it in about five minutes, because its roof blew off. We then
retreated to the building which contained the post office
[Strawberry Patch today]. The walls of this building held, but all
its windows were blown in. The storm ceased about 6:30 p.m. The
damage was all done between noon and 6 p.m.”
“I was slightly confused in the points of the compass, but to the
best of my knowledge the wind began from the northwest and gradually
shifted to the west, south, and southeast. There was no lull during
the storm. The velocity of the wind was estimated by several people
at about 110 miles per hour [the storm was reported as a category 3,
which would have winds between 111 and 130 mph according to the
Saffir-Simpson Hurricane Scale], and that is also my estimate. The
wind was strong enough to pick up pieces of wood 6 inches in
diameter and 3 feet long and hurl them through the air. It rained
incessantly, but there was no lightning or thunder, and the water
that fell had a distinct taste of salt and stung the eyes [this
could have resulted not from rain but from sea water off the Gulf
being blown inland]. The wind came in gusts and in several
instances knocked holes in brick walls, but left the walls standing
[an example would be the Boney Building]. Several buildings had the
front blown in and the rear blown out.”
“The warehouse and cotton gin district was completely wiped out.
Many residences were blown off their foundations, but were otherwise
not seriously damaged. The frame buildings seemed to suffer less
than the brick. There was scarcely a frame house left standing
between Bay City and Wharton. The town of Van Vleck had only three
houses left standing and they were badly damaged.”
In Bay City, as noted in photographs from “Historic Matagorda
County” Vol. I, the west side of the Jeff Davis School was massively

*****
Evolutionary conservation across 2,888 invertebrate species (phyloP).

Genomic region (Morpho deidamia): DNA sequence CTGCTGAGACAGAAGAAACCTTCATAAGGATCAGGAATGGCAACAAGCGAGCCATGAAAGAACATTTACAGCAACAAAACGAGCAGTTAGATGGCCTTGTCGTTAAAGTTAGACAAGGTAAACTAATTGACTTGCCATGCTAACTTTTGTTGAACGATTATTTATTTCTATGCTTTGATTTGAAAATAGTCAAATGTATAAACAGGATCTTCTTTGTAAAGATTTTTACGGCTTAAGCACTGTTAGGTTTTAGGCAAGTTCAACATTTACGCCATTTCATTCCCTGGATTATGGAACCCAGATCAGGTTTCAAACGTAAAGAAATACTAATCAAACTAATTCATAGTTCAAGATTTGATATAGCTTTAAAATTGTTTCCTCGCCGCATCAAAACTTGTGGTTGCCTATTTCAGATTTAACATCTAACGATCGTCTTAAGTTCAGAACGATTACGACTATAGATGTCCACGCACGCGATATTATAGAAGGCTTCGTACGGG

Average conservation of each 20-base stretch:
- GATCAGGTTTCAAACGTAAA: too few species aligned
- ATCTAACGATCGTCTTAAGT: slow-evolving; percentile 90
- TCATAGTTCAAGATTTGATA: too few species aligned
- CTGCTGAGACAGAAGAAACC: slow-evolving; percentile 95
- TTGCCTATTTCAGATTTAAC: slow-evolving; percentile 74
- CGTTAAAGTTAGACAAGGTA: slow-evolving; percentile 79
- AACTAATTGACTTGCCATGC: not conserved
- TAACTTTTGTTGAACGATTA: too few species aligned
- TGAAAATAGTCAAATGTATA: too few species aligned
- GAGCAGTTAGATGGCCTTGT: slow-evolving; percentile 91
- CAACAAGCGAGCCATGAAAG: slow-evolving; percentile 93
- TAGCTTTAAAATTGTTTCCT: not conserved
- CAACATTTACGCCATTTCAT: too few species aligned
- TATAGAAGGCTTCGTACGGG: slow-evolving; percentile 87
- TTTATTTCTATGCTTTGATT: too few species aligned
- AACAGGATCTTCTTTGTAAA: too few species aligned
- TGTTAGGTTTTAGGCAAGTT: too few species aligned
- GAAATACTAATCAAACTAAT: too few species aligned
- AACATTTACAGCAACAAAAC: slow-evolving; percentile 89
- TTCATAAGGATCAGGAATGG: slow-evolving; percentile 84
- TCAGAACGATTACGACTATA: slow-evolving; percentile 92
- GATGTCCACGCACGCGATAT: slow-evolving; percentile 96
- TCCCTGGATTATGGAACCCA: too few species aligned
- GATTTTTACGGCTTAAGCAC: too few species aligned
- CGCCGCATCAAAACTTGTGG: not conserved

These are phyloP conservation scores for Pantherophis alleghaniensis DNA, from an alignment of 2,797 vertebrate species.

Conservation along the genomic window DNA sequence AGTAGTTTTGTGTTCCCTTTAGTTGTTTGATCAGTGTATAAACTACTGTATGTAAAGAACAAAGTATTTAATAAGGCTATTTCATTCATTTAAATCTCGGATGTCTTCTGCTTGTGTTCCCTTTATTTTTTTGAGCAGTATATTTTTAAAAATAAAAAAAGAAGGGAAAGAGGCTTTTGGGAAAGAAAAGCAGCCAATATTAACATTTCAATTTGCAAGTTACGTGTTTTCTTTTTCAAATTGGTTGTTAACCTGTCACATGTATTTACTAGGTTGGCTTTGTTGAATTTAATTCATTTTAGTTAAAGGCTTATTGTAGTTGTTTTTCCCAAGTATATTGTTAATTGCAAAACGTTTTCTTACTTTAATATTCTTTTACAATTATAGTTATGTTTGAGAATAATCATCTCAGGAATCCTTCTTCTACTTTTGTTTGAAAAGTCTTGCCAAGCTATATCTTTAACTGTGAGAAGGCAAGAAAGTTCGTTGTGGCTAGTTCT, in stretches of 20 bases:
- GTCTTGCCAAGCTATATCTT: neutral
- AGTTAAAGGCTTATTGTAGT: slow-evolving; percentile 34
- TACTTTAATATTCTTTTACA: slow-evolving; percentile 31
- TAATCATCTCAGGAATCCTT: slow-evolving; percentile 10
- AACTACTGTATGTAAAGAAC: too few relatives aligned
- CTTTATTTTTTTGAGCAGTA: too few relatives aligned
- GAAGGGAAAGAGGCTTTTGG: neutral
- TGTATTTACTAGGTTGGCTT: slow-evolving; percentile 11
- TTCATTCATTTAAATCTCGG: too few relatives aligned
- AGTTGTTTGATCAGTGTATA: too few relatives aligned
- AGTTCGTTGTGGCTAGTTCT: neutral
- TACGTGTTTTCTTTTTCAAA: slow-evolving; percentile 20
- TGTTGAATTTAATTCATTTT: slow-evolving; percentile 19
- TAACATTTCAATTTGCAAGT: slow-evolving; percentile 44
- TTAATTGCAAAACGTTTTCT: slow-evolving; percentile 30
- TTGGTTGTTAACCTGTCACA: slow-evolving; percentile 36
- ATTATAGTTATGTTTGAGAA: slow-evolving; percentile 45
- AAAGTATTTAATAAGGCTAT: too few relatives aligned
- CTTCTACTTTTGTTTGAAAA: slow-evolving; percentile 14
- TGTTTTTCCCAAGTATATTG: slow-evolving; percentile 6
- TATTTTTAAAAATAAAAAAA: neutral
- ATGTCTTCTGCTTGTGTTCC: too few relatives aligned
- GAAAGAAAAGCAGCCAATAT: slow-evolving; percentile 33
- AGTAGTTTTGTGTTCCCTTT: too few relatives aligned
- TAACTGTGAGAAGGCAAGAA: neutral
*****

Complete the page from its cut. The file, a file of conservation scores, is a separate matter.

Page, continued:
damaged, the northwest corner of the Boney Building collapsed, the
Episcopal Church and the Baptist Church were leveled, the County
Jail was decimated, the east and west walls of the Opera House
collapsed, the roof of the Langham Building [which was built in
1904] was either crushed in or ripped off. In addition to these
buildings, the Masonic Hall, which had been built in 1906, was also
severely damaged and they lost all their early records; the
smokestack at the ice plant was also toppled.
Out at Markham, the hurricane did considerable damage to property
and crops. There is no record as to what damage may have occurred
at Palacios. Throughout the county many barns, outhouses and
windmills were destroyed.
Two other reports from the Monthly Weather Review that were
noteworthy are: from Mr. Frants P. Lund, a demonstration agent for
the Department of Agriculture, concerning conditions at Midfields:
“The center of the storm passed over El Campo, Tex., where there was
a lull in the wind from about 4:20 p.m. to 4:40 p.m., when the wind
blew from a nearly opposite direction.
At Midfields, the wind commenced to blow from the north and
gradually shifted to the southwest.” And excerpted from Dr. Edmund
C. Querean, a Professor of Geology from Illinois, he reported: “The
country here is very flat, but water filled the roads and fields
until the ground was out of sight under several inches of water.
Evidently the center of the storm passed east of Bay City, but
probably not far. Destruction to buildings was very great in this
city and east of the Colorado River, but there was not much damage
west of that river.”
Over at Lane City in Wharton County, most of the buildings were
demolished, the rice crop was ruined; the pumping plant, valued at
$250,000 (1909) dollars was severely damaged. The town never
There were two other hurricane scares in 1909: in August a very
violent hurricane raked Haiti, caused high winds and rains in Cuba,
and entered the Yucatan Channel on August 25th. As the storm
approached the Mexican coast it caused gales and tremendous seas
along the Texas coast. It went ashore in northeastern Mexico
causing an enormous loss of life and property. The last storm scare
was the September 1909 storm that went into Louisiana.
Matagorda County had only four years until it was again hit by
disaster – the 1913 flood.
|Photos Courtesy of Matagorda County Museum.|
East side of on corner of 5th St. & Ave. E. Jail faces 5th St.
on 4th Street and Ave. L, facing 4th St.
Looking into the in the Langham Bldg. on the south side of the square. is on the left, the east wall of the Opera House has fallen through the roof of the wall paper shop.
Wall collapse on the northwest corner of the Boney Building on the east side of the square.
Destruction of W. A. Arnold & Co. Meat Market and adjacent barber shop on the north side of the square.
In 1906 they advertised "The Best Meats by Phone - just call number 48."
Copyright 2010 -
Present by Kenneth L. Thames
Dec. 31, 2010
Dec. 31, 2010